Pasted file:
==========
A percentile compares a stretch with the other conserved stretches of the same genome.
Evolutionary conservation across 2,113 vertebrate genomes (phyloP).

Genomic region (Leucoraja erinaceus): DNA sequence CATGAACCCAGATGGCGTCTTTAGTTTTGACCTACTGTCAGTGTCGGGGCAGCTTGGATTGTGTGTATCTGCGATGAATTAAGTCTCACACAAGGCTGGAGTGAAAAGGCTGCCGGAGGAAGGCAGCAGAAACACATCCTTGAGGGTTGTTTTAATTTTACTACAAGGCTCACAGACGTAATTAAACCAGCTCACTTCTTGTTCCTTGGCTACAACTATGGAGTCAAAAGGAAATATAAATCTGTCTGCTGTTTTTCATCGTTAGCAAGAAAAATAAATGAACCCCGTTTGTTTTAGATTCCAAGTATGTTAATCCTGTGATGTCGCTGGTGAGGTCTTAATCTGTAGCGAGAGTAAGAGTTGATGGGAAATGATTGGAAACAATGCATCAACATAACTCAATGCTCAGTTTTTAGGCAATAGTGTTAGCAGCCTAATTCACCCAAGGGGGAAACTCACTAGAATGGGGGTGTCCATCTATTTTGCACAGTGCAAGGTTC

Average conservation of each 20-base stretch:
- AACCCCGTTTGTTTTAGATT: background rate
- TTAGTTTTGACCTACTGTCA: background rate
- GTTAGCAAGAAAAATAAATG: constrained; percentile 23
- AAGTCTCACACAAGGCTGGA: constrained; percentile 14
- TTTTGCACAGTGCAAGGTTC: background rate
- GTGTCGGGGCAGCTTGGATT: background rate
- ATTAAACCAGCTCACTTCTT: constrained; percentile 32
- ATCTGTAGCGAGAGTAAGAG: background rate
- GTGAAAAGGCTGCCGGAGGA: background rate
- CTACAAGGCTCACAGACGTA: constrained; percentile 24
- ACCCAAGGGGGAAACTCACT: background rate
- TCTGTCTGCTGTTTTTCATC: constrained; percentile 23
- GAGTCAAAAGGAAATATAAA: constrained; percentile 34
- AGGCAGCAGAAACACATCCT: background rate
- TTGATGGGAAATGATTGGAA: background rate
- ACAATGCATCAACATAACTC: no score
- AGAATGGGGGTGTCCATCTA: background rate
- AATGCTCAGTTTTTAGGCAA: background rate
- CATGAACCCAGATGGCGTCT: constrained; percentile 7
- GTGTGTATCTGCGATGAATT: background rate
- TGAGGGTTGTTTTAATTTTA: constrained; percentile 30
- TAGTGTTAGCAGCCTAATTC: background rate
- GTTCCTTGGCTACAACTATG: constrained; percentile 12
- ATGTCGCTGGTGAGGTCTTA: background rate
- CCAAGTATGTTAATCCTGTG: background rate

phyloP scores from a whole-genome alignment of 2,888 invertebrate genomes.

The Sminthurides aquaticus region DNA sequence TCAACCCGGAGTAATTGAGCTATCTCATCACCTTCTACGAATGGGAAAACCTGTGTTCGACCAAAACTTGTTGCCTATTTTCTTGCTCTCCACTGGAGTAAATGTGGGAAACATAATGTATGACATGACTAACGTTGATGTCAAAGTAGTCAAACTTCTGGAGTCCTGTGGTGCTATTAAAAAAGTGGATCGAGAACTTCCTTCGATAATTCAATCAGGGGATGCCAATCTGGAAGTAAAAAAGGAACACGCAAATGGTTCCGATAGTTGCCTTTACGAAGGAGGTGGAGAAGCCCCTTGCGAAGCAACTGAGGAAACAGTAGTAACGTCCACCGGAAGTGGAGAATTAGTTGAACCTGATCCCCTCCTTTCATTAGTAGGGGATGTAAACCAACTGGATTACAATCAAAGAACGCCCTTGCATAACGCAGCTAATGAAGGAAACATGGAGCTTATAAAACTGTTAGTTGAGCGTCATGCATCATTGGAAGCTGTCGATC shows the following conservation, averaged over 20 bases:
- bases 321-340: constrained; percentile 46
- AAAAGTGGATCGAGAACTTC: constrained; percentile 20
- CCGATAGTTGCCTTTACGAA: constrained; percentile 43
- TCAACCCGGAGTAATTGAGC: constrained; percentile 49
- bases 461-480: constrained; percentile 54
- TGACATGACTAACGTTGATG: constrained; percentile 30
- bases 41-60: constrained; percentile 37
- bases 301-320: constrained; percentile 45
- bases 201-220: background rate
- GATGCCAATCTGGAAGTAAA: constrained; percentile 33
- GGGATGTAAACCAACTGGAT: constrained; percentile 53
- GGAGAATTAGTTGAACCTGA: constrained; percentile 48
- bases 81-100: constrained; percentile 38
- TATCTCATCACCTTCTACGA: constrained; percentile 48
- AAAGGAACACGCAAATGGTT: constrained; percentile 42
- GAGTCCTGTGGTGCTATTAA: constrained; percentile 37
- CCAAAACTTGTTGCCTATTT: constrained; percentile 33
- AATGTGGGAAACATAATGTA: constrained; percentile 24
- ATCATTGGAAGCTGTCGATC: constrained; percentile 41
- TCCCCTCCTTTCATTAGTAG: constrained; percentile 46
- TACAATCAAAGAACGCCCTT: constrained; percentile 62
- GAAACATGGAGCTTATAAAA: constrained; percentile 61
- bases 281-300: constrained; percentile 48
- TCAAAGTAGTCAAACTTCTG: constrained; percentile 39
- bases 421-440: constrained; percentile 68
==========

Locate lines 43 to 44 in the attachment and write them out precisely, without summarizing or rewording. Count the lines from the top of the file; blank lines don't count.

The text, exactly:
- GGAGAATTAGTTGAACCTGA: constrained; percentile 48
- bases 81-100: constrained; percentile 38